Ready For the Lord’s Table


Studies in First Corinthians


by Bob Burridge ©2018

Lesson #28: 1 Corinthians 11:27-34 (ESV)

Ready For the Lord’s Table

Being unprepared can be frustrating and sometimes embarrassing. When you plan a vacation or business trip a lot of planning and packing has to be done. During the hurricane season we who live in Florida know how important it is to have supplies on hand like bottled water, gas for the car, boxes of batteries, and a good supply of food you don’t have to refrigerate or cook. When you’re a student, you have to be prepared when you show up for school: homework done, assignments read, and clothes that didn’t make you wish you were invisible for the day. At work you have to bring the things you need, be ready for meetings, and meet important deadlines. If you go to a formal dinner it would be disrespectful to show up in a tank top, old shorts, and flip-flops. And it’s a good idea to check in the mirror before you leave for church to be sure you’re not wearing a pair of unmatched socks, or have a big stain on your shirt or dress.

Our days are filled with things to be prepared for. While we try hard to keep from forgetting things like these, some come to the Lord’s Table having given little thought to being prepared for it.

The Lord’s Supper is a Sacrament. It’s not a magical ritual, or just a simple object lesson as some churches teach today. It was instituted by Jesus himself, and God’s promises are attached to it when it’s rightly practiced. Those who come to the Lord’s Table bear a great responsibility. It should be taken seriously.


In 1 Corinthians 11, Paul warns us
about partaking of the Lord’s Supper.

27. Whoever, therefore, eats the bread or drinks the cup of the Lord in an unworthy manner will be guilty concerning the body and blood of the Lord.
28. Let a person examine himself then, and so eat of the bread and drink of the cup.
29. For anyone who eats and drinks without discerning the body eats and drinks judgment on himself.

The table of the Lord isn’t for everybody. It’s not just a tradition open to anybody who happens to be there when it’s served. Some would be sinning greatly if they partook of it.

There are three conditions that must be met for those who come to Communion:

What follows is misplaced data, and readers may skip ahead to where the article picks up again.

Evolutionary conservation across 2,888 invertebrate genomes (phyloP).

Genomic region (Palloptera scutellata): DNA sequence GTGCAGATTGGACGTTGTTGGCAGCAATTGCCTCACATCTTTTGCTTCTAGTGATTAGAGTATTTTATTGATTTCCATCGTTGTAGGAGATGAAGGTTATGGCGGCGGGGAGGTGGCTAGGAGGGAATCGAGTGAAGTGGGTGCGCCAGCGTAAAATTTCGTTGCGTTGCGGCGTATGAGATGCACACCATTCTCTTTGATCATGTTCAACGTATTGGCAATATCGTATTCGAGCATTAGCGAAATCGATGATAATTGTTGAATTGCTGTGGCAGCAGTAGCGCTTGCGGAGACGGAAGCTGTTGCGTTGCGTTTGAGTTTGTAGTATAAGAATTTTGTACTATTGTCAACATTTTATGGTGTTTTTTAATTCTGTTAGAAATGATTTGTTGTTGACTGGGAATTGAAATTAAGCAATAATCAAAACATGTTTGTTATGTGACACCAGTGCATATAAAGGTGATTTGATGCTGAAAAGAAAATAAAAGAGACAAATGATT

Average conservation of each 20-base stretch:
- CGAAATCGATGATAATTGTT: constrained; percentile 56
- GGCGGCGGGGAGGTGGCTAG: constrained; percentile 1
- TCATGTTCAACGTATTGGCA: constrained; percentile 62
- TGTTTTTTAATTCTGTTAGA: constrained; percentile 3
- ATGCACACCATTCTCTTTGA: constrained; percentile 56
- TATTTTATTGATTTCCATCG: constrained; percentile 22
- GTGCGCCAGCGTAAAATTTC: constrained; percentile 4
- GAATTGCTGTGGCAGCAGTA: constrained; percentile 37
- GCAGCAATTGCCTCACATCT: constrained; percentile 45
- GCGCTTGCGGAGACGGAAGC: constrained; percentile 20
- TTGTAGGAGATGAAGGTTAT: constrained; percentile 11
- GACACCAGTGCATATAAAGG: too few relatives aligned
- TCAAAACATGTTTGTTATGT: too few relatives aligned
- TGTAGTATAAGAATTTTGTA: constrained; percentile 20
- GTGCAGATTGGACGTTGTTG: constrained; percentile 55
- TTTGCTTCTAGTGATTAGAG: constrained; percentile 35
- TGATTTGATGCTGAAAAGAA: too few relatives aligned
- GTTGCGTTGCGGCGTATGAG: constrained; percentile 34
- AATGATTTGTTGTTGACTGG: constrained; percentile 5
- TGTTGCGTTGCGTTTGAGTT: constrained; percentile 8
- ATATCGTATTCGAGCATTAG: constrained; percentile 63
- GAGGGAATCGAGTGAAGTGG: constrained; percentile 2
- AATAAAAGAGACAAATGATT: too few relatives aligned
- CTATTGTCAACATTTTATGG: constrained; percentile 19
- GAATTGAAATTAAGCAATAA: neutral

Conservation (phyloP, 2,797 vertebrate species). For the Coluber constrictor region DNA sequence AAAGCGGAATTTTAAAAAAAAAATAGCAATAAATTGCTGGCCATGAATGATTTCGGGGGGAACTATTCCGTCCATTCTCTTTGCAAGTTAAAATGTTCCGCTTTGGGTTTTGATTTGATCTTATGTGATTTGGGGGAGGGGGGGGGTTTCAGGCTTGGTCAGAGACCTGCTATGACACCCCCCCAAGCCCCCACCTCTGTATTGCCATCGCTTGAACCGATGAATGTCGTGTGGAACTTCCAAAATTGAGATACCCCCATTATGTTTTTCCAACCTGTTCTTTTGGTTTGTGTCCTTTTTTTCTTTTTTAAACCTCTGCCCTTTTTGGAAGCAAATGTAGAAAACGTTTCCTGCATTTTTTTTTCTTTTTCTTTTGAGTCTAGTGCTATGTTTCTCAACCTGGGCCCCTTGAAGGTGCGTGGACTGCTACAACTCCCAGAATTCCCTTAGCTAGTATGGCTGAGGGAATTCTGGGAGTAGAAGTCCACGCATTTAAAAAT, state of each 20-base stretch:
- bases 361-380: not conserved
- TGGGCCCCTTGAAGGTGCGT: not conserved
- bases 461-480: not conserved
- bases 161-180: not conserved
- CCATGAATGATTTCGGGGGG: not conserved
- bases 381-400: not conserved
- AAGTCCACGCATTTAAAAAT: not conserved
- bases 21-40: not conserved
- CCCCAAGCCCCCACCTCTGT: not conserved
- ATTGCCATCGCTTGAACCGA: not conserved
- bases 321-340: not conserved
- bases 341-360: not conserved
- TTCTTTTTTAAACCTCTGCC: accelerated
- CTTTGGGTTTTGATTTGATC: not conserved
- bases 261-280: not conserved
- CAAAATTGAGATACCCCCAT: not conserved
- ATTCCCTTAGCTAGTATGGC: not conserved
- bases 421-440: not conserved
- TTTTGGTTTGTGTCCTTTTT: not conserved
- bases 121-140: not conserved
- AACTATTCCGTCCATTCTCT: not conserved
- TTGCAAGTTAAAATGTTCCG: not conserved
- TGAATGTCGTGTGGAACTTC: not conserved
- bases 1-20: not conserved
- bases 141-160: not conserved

1st: It’s a covenant meal designed only for God’s Covenant People.
In the time of Israel before Christ, Passover was the covenant meal God instituted. Circumcision was the outward sign of the Covenant. Only those from families where the male head was circumcised could partake of Passover.

In Exodus 12:47-49 Moses gave warnings against others taking part. “All the congregation of Israel shall keep it. If a stranger shall sojourn with you and would keep the Passover to the LORD, let all his males be circumcised. Then he may come near and keep it; he shall be as a native of the land. But no uncircumcised person shall eat of it. There shall be one law for the native and for the stranger who sojourns among you.”

During the Exodus, some strangers had joined with Israel. Some unbelieving Egyptians wanted the benefits of being part of Israel. Back home there was nothing but economic ruin after the 10 great plagues. The Israelites left with the gold, silver, cattle and flocks God made Egypt give them. All who converted to belief in the true God, and who showed they were sincere by their life, could be circumcised if approved by the Elders, and therefore admitted to the Passover.

But those who didn’t submit to the covenant sign and truths weren’t to participate in Passover. It wasn’t just a ritual or holiday celebration. It was a covenant meal. It was a testimony of faith in God’s promises. If unbelievers participated it was worse than hypocrisy — it was a lie before God.

Membership in the New Testament church is marked by baptism. Baptism doesn’t save anyone, and it doesn’t mean that all those baptized are born-again. Like Circumcision, it’s the sign of belonging outwardly to the covenant nation.

Members are those who are part of the covenant community. Adult members must show a credible profession of faith in God’s promises and submit to the principles God has revealed to his church. Infants may be baptized into the church if they are born to believing parents and are being raised in a covenant home that respects God’s principles. No one else should be baptized because they aren’t part of God’s covenant people.

Those not baptized are never to partake of Communion. They were represented in the Old Testament by the uncircumcized strangers in Exodus 12.

2nd: Members may partake of Communion only when admitted to the sacrament by the church. As with ancient Israel, church members don’t decide for themselves who should be admitted. The Elders oversee admission to the church and to its sacraments.

That’s what Jesus meant by the “keys of the Kingdom” in Matthew 16 and 18. There he said to Peter and repeated to the other Apostles what had always been God’s law. What the ordained leaders bind or loose on earth is bound or loosed in heaven.

Lexical studies show that the terms “binding” [“de-o” (δέω)] and “loosing” [“Lu-o” (λύω)] are rabbinic terms.
– “Binding” was used in their writings for “forbidding”, restraining someone (binding him) from some privilege.
– “Loosing” was allowing a person to be permitted to freely enjoy some privilege.